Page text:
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Spanish prosecutors accuse Mourinho of 3.3 million euro tax fraud


Spanish prosecutors said on Tuesday they had filed a claim against Manchester United manager Jose Mourinho on two counts of tax fraud dating back to when he coached Real Madrid. The Portuguese manager owes Spanish tax authorities 3.3 million euros (2.91 million pounds), a Madrid prosecutor said in a statement, adding it had presented a claim to a local court.
Mourinho left Real Madrid in 2013 to manage English club Chelsea for a second spell before signing with United in 2016.
Prosecutors said he had failed to declare revenues from his image rights in his Spanish income tax declarations from 2011 and 2012, "with the aim of obtaining illicit profits". They said Mourinho had already settled a previous claim relating to his Spanish taxes, which resulted in a penalty of 1.15 million euros in 2014. But tax authorities later found that some of the information presented in that settlement was incorrect, the prosecutors said.
Known as "the Special One", Mourinho, 54, is one of the most prominent and successful coaches in soccer today.
In the season just ended, he won three trophies in his debut campaign at Manchester United, although he drew criticism after a poor league performance in which United finished sixth in the Premier League. In European competition, he has led Porto to UEFA Cup victory in 2003 and a Champions League triumph in 2004, and also won the Champions League with Inter Milan in 2010. He has claimed a haul of domestic trophies with Chelsea and other clubs.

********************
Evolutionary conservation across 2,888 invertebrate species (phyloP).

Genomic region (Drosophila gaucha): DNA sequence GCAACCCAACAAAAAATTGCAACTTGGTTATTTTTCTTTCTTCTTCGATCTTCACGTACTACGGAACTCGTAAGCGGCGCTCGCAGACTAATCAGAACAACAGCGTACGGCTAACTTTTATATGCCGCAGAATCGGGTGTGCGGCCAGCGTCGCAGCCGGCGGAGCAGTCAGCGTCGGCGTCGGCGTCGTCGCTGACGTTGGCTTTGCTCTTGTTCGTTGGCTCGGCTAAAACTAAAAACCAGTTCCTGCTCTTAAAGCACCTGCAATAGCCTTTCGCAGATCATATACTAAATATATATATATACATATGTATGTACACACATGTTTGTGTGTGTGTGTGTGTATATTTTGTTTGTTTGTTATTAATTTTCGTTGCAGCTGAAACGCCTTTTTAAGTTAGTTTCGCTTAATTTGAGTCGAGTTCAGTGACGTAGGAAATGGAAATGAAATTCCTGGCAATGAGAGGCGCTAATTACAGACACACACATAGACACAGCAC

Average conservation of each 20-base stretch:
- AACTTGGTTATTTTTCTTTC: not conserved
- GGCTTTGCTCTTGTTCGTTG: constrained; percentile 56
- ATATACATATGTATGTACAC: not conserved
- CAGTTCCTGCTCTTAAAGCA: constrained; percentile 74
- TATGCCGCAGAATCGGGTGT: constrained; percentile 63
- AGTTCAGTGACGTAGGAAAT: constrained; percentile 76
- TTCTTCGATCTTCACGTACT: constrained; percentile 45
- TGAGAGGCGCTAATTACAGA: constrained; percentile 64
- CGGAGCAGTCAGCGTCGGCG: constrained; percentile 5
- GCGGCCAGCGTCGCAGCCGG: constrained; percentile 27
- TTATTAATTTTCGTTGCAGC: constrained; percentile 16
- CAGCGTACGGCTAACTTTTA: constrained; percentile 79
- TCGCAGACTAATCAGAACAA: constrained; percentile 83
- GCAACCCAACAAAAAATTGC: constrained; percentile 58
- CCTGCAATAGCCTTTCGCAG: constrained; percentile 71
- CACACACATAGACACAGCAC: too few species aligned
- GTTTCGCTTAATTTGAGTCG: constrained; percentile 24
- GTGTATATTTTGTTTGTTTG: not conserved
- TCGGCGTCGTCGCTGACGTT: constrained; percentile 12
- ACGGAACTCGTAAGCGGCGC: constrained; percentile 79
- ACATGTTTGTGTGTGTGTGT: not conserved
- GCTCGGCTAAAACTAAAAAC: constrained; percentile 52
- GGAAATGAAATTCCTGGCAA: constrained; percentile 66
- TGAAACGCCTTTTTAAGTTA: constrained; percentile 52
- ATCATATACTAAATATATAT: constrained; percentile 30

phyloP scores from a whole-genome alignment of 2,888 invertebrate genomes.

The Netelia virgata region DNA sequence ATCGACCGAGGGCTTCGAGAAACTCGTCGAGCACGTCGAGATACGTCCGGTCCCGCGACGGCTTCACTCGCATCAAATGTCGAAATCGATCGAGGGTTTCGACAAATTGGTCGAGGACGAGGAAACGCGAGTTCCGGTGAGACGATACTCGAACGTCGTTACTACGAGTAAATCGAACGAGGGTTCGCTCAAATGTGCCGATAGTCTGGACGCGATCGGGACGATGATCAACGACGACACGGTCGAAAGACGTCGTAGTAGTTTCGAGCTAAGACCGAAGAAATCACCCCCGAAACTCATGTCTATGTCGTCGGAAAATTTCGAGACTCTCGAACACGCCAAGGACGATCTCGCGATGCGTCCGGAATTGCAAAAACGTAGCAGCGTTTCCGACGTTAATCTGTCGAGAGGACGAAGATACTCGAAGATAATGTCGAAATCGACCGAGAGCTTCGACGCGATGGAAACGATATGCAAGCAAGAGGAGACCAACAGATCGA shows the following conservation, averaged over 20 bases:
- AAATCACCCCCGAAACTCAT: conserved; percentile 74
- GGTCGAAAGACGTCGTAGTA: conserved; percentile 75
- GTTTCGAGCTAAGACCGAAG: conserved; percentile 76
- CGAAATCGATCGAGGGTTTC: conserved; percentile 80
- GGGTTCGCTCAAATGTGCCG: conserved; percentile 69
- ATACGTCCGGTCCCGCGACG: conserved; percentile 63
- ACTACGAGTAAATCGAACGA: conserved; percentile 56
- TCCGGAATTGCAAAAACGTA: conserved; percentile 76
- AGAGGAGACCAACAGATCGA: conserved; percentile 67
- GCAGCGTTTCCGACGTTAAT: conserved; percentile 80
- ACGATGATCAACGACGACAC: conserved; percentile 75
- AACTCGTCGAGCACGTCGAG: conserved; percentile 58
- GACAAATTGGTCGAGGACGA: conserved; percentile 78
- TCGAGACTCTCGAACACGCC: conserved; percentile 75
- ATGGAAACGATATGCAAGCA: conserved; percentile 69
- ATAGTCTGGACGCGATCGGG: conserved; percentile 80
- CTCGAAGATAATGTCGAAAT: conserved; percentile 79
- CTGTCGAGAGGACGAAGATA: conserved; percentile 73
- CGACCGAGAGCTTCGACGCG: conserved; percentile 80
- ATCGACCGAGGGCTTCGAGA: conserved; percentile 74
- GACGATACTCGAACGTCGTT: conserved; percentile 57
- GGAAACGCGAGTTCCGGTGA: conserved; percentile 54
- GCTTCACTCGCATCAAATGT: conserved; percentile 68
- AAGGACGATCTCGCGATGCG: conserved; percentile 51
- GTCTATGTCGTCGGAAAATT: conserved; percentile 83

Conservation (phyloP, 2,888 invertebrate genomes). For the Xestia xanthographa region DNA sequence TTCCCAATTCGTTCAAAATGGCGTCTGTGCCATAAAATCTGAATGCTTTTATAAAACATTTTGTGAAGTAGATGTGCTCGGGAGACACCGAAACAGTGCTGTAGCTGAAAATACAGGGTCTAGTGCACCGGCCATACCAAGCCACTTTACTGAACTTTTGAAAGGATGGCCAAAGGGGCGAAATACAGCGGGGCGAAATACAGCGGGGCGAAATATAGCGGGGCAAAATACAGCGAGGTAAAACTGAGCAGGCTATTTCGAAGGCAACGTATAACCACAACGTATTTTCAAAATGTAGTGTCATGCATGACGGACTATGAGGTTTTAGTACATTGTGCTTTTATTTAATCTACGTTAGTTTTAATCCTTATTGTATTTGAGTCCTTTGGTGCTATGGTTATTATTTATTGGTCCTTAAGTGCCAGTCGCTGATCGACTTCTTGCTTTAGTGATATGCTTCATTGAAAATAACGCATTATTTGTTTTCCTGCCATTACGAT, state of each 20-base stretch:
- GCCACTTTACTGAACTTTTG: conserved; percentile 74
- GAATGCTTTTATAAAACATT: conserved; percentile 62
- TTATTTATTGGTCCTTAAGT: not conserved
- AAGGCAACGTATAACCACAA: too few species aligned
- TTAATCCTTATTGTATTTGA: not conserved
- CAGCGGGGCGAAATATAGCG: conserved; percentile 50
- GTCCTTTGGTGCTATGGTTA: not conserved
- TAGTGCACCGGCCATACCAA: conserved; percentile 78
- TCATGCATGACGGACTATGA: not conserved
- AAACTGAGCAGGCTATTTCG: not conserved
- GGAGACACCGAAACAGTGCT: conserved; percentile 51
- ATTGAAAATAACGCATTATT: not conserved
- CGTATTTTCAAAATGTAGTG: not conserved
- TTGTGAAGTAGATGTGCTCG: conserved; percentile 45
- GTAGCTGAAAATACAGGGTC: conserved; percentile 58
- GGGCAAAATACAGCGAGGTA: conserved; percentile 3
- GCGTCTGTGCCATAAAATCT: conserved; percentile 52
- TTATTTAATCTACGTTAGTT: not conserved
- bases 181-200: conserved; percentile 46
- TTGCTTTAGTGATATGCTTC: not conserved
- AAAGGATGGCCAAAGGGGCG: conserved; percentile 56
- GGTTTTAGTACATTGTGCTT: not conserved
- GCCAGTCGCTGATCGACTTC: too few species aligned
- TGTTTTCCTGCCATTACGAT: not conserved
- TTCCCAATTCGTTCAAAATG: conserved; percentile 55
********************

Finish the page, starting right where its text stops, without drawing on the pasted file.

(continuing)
The claims against Mourinho come amid a lengthening list of tax fraud cases involving soccer stars in Spain. Real Madrid player Cristiano Ronaldo has been called to testify on July 31 in Madrid on allegations that he hid income from tax authorities between 2011 and 2014, the court said on Tuesday.
Real Madrid was not immediately available for comment on the allegations against Mourihno or Ronaldo's hearing. Gestifute, a Portuguese-based soccer agency which represents Mourinho and Ronaldo, did not immediately respond to requests for comment.

Leipzig, Salzburg both cleared to compete in the Champions League


Bundesliga runners-up RB Leipzig and Austrian champions Salzburg can both play in the Champions League next season after UEFA said it was satisfied that energy drinks manufacturer Red Bull does not have a controlling influence in both clubs. The club financial control board of European soccer's governing body said in a statement on Tuesday that "no individual or legal entity" had a decisive influence over more than one of the two clubs.

UEFA rules do not allow any two clubs competing in European competition to share the same owner. In cases where that happens, priority is given to a team who are champions of their country -- meaning that Leipzig would have missed out.
Red Bull bought Austria Salzburg in 2005, renaming it Red Bull Salzburg, and then SSV Markranstaedt in 2009, giving it the name RB Leipzig.
It has argued that, following a restructuring, it no longer has a controlling stake in Salzburg and merely sponsors the club. Salzburg will enter the Champions League in the second qualifying round after winning the Austrian league last season.
Leipzig will go straight into the group stage after finishing second in the German Bundesliga in their first season in top-flight football.
UEFA said it had conducted a "thorough investigation" and that there had been "several important governance and structural changes made by the clubs". It said it would "continue to monitor both clubs to ensure that integrity rules are respected going forward".



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